Post People: Dagenham councillor inspired to do good by his mum

PUBLISHED: 08:59 02 March 2017 | UPDATED: 08:59 02 March 2017

Cllr Peter Chand outside Barking Town Hall.

Cllr Peter Chand outside Barking Town Hall.


River ward councillor Peter Chand, 51, tells Jon King how his mum inspired him to serve the borough he has lived in and loved all his life.

“I was born in Ballards Road, Dagenham and funnily enough I still live there after 51 years.

“My parents came over from India in the early 1950s. Their first house was in Ballards Road. I’m the youngest of seven kids.

“I was a youth worker for a little while before the service was disbanded. I love working with young people. I enjoyed doing sporting activities. I worked in Newham Sixth Form College for 15 years too before moving on.

“In 2010 we had 12 sitting British National Party councillors. People would say to me Dagenham is racist and I would say it’s not. There was a negative vibe about Dagenham so I decided to get involved.

“I was part of the group that forced the BNP out. People went out in numbers and voted them all out. I was there at the count next to the BNP leader Nick Griffin and it was fantastic seeing all of his henchmen losing their stronghold.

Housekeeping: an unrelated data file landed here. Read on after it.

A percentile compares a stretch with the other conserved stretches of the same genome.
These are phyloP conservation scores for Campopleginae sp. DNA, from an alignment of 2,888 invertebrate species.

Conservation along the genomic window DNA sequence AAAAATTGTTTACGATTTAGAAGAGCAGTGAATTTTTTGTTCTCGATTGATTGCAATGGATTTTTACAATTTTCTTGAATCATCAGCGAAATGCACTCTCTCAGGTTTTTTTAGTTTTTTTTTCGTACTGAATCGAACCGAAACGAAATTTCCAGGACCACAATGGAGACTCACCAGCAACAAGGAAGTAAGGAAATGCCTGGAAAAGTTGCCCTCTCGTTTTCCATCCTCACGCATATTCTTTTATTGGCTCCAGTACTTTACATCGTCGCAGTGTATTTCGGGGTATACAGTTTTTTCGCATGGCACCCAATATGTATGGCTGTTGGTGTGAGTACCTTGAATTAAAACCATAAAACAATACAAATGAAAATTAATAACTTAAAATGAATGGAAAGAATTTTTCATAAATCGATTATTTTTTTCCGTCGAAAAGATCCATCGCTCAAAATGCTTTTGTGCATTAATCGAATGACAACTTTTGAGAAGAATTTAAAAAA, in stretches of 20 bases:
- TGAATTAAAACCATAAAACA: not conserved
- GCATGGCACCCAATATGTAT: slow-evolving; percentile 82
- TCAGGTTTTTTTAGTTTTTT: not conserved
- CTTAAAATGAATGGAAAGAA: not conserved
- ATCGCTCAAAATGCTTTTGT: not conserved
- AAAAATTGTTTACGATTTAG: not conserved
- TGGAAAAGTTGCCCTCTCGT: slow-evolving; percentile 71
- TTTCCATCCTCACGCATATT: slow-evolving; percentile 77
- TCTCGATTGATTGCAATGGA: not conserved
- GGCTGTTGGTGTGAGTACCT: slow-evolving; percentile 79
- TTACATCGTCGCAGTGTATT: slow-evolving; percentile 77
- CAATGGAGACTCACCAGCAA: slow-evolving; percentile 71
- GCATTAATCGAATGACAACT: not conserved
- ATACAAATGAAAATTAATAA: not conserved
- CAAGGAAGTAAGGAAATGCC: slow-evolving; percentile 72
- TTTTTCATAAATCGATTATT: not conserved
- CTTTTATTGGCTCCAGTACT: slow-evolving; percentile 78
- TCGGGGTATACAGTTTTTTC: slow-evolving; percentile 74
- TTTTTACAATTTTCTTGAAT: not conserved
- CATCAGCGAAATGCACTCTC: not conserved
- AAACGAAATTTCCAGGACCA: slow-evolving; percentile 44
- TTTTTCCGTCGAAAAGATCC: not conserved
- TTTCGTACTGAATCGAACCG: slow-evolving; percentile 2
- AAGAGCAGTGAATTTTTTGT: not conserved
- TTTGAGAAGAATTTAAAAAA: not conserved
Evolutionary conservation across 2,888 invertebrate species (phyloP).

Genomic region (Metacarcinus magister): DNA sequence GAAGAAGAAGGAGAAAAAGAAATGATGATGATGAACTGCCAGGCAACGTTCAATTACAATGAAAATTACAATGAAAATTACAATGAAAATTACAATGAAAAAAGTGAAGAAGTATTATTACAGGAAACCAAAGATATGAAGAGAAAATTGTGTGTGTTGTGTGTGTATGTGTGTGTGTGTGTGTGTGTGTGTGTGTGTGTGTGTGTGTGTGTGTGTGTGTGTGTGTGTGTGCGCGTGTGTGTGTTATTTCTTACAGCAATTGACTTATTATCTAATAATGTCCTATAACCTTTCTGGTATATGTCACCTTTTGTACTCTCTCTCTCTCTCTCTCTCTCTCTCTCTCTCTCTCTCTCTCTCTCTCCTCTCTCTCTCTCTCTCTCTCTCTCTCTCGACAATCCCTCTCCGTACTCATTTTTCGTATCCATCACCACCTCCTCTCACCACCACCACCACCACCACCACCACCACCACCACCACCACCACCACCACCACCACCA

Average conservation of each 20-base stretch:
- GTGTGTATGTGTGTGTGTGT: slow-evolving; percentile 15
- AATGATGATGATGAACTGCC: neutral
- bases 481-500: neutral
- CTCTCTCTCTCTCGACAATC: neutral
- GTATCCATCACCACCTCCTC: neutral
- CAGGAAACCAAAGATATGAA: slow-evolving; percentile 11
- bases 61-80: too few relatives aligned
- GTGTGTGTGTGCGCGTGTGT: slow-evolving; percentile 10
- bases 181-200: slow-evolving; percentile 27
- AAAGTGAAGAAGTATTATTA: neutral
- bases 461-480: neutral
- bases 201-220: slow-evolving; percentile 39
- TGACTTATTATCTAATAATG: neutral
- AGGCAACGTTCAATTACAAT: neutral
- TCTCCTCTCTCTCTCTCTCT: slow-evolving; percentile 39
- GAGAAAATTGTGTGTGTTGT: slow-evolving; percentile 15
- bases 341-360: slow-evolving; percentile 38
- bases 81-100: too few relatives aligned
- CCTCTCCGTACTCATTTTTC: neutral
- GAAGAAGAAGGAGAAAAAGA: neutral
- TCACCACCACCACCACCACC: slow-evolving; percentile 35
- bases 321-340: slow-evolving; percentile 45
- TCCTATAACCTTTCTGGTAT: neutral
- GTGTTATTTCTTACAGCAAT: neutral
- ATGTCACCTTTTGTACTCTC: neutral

“I love working in the community. When I was young I used to help the elderly, doing a bit of gardening. In 1982 I decided to raise money for the Old Church Hospital. There were four of us. I had a gym at the back of my house. We did a non-stop karate marathon and raised £150.

“My mum instilled in us a community spirit. It’s nice to help people. There are a lot of vulnerable people out there. I put myself up to be a councillor because I want to serve the people.

“Now I’m working with people with learning disabilities. My ethos is getting them into the community so they can lead a life without support.

“I’m opening a Friday afternoon get-together at the Fanshawe Community Centre for people with learning disabilities. It’s called the Ginger Social Club. We’re starting this month.

“People with learning disabilities are probably the most neglected group in London. They’re not very vocal and struggle financially. We’ve decided we want to help them.”

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